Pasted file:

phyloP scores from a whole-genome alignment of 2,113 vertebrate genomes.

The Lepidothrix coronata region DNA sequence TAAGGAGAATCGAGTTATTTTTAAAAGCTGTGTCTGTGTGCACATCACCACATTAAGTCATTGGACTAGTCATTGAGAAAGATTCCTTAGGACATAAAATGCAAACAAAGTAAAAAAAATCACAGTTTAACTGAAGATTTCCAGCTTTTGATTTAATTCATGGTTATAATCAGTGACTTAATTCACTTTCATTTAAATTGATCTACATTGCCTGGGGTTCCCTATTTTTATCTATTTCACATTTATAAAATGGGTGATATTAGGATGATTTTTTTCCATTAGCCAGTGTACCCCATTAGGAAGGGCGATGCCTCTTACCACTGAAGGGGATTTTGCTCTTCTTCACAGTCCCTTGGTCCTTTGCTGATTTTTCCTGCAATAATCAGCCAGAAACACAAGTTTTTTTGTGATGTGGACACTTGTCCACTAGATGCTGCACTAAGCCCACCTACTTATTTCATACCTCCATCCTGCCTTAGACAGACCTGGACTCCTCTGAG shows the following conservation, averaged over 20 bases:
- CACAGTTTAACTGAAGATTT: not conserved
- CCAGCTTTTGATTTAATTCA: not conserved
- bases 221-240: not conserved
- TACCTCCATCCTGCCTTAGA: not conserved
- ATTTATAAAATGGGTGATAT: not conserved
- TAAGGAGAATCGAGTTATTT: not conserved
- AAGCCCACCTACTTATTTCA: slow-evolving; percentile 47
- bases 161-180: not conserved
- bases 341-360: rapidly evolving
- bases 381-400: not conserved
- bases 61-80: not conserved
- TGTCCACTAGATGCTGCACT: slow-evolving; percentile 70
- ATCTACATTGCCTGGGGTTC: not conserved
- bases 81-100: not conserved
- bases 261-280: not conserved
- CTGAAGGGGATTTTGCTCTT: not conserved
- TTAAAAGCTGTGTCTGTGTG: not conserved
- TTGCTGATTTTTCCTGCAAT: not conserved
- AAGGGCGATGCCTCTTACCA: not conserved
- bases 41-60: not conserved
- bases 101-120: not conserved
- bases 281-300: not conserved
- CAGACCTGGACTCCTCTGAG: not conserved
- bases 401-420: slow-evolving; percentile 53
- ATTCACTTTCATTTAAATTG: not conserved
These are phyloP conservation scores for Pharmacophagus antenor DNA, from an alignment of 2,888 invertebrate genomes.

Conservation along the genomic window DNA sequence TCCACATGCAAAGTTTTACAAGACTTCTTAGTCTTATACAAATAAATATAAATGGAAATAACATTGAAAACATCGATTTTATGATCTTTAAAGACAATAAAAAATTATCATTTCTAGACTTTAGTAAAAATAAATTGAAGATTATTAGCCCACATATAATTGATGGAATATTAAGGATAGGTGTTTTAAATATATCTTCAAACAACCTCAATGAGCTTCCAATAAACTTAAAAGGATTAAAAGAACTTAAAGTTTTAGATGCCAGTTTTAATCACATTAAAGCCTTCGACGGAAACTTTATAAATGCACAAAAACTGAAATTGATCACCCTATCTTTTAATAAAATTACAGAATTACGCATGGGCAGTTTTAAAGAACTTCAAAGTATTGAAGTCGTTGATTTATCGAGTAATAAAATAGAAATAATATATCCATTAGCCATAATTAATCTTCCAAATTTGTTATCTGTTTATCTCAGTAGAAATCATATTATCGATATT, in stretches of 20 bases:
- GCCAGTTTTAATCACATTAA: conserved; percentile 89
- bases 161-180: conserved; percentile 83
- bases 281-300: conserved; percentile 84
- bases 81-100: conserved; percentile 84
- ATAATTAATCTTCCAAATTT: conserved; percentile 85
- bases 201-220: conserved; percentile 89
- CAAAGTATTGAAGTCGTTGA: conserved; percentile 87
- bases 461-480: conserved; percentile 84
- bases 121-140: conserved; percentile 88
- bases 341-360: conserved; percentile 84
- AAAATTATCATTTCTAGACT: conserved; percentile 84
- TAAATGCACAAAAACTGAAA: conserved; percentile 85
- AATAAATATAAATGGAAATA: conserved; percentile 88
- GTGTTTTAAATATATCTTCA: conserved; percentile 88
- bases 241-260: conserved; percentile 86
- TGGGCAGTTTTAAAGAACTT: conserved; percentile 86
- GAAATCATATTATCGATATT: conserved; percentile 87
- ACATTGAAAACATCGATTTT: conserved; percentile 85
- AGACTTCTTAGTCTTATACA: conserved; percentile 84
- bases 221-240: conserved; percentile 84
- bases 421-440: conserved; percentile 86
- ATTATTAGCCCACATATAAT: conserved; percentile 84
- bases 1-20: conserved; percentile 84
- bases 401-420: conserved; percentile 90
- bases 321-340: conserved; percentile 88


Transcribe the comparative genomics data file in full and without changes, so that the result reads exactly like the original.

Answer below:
phyloP scores from a whole-genome alignment of 2,113 vertebrate genomes.

The Lepidothrix coronata region DNA sequence TAAGGAGAATCGAGTTATTTTTAAAAGCTGTGTCTGTGTGCACATCACCACATTAAGTCATTGGACTAGTCATTGAGAAAGATTCCTTAGGACATAAAATGCAAACAAAGTAAAAAAAATCACAGTTTAACTGAAGATTTCCAGCTTTTGATTTAATTCATGGTTATAATCAGTGACTTAATTCACTTTCATTTAAATTGATCTACATTGCCTGGGGTTCCCTATTTTTATCTATTTCACATTTATAAAATGGGTGATATTAGGATGATTTTTTTCCATTAGCCAGTGTACCCCATTAGGAAGGGCGATGCCTCTTACCACTGAAGGGGATTTTGCTCTTCTTCACAGTCCCTTGGTCCTTTGCTGATTTTTCCTGCAATAATCAGCCAGAAACACAAGTTTTTTTGTGATGTGGACACTTGTCCACTAGATGCTGCACTAAGCCCACCTACTTATTTCATACCTCCATCCTGCCTTAGACAGACCTGGACTCCTCTGAG shows the following conservation, averaged over 20 bases:
- CACAGTTTAACTGAAGATTT: not conserved
- CCAGCTTTTGATTTAATTCA: not conserved
- bases 221-240: not conserved
- TACCTCCATCCTGCCTTAGA: not conserved
- ATTTATAAAATGGGTGATAT: not conserved
- TAAGGAGAATCGAGTTATTT: not conserved
- AAGCCCACCTACTTATTTCA: slow-evolving; percentile 47
- bases 161-180: not conserved
- bases 341-360: rapidly evolving
- bases 381-400: not conserved
- bases 61-80: not conserved
- TGTCCACTAGATGCTGCACT: slow-evolving; percentile 70
- ATCTACATTGCCTGGGGTTC: not conserved
- bases 81-100: not conserved
- bases 261-280: not conserved
- CTGAAGGGGATTTTGCTCTT: not conserved
- TTAAAAGCTGTGTCTGTGTG: not conserved
- TTGCTGATTTTTCCTGCAAT: not conserved
- AAGGGCGATGCCTCTTACCA: not conserved
- bases 41-60: not conserved
- bases 101-120: not conserved
- bases 281-300: not conserved
- CAGACCTGGACTCCTCTGAG: not conserved
- bases 401-420: slow-evolving; percentile 53
- ATTCACTTTCATTTAAATTG: not conserved
These are phyloP conservation scores for Pharmacophagus antenor DNA, from an alignment of 2,888 invertebrate genomes.

Conservation along the genomic window DNA sequence TCCACATGCAAAGTTTTACAAGACTTCTTAGTCTTATACAAATAAATATAAATGGAAATAACATTGAAAACATCGATTTTATGATCTTTAAAGACAATAAAAAATTATCATTTCTAGACTTTAGTAAAAATAAATTGAAGATTATTAGCCCACATATAATTGATGGAATATTAAGGATAGGTGTTTTAAATATATCTTCAAACAACCTCAATGAGCTTCCAATAAACTTAAAAGGATTAAAAGAACTTAAAGTTTTAGATGCCAGTTTTAATCACATTAAAGCCTTCGACGGAAACTTTATAAATGCACAAAAACTGAAATTGATCACCCTATCTTTTAATAAAATTACAGAATTACGCATGGGCAGTTTTAAAGAACTTCAAAGTATTGAAGTCGTTGATTTATCGAGTAATAAAATAGAAATAATATATCCATTAGCCATAATTAATCTTCCAAATTTGTTATCTGTTTATCTCAGTAGAAATCATATTATCGATATT, in stretches of 20 bases:
- GCCAGTTTTAATCACATTAA: conserved; percentile 89
- bases 161-180: conserved; percentile 83
- bases 281-300: conserved; percentile 84
- bases 81-100: conserved; percentile 84
- ATAATTAATCTTCCAAATTT: conserved; percentile 85
- bases 201-220: conserved; percentile 89
- CAAAGTATTGAAGTCGTTGA: conserved; percentile 87
- bases 461-480: conserved; percentile 84
- bases 121-140: conserved; percentile 88
- bases 341-360: conserved; percentile 84
- AAAATTATCATTTCTAGACT: conserved; percentile 84
- TAAATGCACAAAAACTGAAA: conserved; percentile 85
- AATAAATATAAATGGAAATA: conserved; percentile 88
- GTGTTTTAAATATATCTTCA: conserved; percentile 88
- bases 241-260: conserved; percentile 86
- TGGGCAGTTTTAAAGAACTT: conserved; percentile 86
- GAAATCATATTATCGATATT: conserved; percentile 87
- ACATTGAAAACATCGATTTT: conserved; percentile 85
- AGACTTCTTAGTCTTATACA: conserved; percentile 84
- bases 221-240: conserved; percentile 84
- bases 421-440: conserved; percentile 86
- ATTATTAGCCCACATATAAT: conserved; percentile 84
- bases 1-20: conserved; percentile 84
- bases 401-420: conserved; percentile 90
- bases 321-340: conserved; percentile 88